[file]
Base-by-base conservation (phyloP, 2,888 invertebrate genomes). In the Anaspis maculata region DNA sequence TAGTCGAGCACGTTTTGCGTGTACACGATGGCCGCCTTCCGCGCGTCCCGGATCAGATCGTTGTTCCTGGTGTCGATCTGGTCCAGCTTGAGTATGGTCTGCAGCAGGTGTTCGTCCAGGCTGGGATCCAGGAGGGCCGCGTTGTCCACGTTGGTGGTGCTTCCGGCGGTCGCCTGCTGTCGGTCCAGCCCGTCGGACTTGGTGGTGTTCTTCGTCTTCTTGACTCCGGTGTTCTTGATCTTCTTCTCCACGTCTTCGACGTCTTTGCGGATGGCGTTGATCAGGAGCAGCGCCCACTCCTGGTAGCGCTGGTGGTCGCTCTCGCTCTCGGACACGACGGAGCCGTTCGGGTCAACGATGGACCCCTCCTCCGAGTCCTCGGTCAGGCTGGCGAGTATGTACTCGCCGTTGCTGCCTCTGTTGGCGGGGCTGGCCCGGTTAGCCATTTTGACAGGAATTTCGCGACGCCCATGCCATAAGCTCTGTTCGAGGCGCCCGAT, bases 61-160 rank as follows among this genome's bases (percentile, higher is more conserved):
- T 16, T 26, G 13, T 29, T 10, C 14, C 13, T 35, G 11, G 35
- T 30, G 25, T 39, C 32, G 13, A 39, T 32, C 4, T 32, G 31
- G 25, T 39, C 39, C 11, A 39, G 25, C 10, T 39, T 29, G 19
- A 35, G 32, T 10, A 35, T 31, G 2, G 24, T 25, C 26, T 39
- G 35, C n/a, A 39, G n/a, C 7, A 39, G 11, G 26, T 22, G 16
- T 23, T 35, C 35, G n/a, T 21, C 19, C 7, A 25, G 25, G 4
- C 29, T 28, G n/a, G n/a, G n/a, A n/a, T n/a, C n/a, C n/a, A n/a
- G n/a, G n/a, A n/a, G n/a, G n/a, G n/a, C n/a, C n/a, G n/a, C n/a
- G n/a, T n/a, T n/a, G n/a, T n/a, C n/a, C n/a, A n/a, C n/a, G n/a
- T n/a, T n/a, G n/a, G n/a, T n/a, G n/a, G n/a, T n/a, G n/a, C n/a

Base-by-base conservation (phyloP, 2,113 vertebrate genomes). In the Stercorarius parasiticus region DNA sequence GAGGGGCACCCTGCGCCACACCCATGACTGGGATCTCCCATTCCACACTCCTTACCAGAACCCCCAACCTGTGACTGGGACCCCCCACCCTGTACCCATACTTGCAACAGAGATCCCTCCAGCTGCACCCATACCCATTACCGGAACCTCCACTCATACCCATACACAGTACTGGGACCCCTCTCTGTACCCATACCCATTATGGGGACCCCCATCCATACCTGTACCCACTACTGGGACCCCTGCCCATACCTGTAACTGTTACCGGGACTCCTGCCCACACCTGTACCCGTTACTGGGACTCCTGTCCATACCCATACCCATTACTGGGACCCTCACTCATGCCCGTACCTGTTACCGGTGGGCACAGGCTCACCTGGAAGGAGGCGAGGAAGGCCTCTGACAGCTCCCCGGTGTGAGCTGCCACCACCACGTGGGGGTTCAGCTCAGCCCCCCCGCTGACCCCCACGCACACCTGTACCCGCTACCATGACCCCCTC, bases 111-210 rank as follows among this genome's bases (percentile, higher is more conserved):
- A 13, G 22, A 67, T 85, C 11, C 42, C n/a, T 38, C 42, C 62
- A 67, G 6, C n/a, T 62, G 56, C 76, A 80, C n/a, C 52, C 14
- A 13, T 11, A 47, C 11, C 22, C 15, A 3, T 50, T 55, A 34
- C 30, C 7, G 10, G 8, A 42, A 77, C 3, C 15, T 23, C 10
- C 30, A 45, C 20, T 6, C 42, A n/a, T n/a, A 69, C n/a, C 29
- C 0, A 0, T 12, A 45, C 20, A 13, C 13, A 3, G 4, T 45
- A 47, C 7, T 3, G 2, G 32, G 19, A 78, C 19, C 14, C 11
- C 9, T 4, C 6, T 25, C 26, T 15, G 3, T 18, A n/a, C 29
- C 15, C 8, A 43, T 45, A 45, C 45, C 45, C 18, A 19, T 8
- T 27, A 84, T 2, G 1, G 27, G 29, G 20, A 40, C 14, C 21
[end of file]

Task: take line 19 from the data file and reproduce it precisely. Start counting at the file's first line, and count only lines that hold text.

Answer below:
- A 47, C 7, T 3, G 2, G 32, G 19, A 78, C 19, C 14, C 11